It is imperative to avoid taking drugs for the first time
Raymond Yans is President of the International Narcotics Control Board (INCB), an independent organization for the implementation of the United Nations drug conventions. He asks of those responsible, of teachers and of parents not to lower their guard in the face of the increasing trivialization of cannabis.
IT IS URGENT THAT YOU EDUCATE YOURSELF ABOUT DRUGS
Every responsible adult should have a heartfelt desire to educate the young people around him so as to prevent them taking drugs for the first time.
No parent would lend his car to his child knowing he/she has not learnt to drive. It would also be unconscionable to let one’s teenager go out without having taught him/her what drugs are. Nowadays availability of these products is such that youth can procure them in all the places they frequent – educational establishments, parties, class dinners, rallies, sport clubs... Parents must inform themselves objectively and scientifically about the products so to educate their children on drugs and provide them with the arguments to refuse them. Let us remember that drug addiction doesn’t just happen to others!
The half-life of an active substance is the time required by a healthy body, with no previous drug use, to eliminate 50% of the absorbed substance. In the case of cannabis, the half-life is 96 hours or 4 days. This means that within 4 days the body has eliminated 50% of the initial dose. 4 days later, there will be 25% of the product left… Within 28 days, cannabis will be totally eliminated from the body of a person who has not consumed it regularly. Traces of decayed THC may be found in a regular consumer’s body up to 40 days after the last take. According to Dr Chamayou’s thesis, 18 months are needed to be completely cleared of cannabis.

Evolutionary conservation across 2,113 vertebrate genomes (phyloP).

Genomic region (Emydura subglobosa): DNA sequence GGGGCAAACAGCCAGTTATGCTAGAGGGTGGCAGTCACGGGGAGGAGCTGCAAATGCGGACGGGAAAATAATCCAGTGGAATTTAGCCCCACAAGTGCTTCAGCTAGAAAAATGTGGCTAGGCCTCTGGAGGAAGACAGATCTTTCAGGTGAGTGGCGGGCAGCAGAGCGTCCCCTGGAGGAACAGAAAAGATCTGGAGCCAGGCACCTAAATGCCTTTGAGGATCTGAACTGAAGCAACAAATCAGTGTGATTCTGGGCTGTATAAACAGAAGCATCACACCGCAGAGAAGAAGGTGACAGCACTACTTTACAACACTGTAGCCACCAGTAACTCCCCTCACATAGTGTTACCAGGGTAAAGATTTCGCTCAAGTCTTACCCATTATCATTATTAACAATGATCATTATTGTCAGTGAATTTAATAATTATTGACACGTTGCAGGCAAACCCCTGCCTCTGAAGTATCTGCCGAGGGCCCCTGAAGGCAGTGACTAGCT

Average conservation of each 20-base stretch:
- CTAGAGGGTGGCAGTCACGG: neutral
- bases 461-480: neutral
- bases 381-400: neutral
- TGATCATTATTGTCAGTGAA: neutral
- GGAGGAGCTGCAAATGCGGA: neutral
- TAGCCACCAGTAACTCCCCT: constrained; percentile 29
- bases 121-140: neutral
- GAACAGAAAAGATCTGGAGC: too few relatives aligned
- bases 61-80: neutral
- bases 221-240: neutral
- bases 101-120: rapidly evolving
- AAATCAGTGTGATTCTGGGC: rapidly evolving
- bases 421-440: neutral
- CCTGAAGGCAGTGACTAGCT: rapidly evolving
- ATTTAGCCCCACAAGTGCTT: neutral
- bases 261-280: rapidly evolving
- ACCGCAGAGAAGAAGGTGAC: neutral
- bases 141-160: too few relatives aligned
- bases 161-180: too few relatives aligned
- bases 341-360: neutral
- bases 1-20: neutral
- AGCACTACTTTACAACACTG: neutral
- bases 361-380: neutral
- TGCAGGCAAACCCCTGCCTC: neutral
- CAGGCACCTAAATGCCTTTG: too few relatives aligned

In 1968, it contained from 0,6 to 6% of THC – TetraHydroCannabinol - principal active substance. In recent years through genetic modifications, hybrids and greenhouse cultures, it can contain up to 35% of THC. Nowadays, cannabis consumed by teenagers does not have anything in common with what their parents knew. For more information about cannabis see “Technical Information” section.
Yes, Alcohol is a sedative drug. In drinking regularly a large amount of alcohol, one becomes an alcoholic within a few years. Alcohol is characteristically able to potentialize the effect of all other drugs it is mixed with. If one mixes alcohol with another or others drugs, one can very rapidly become a drug-addict.
When you consume alcohol and cannabis simultaneously, these products mutually increase their effects. The current practice is to use alcohol and cannabis at the same time. Many young people nowadays use this common method to try to get “stoned”.
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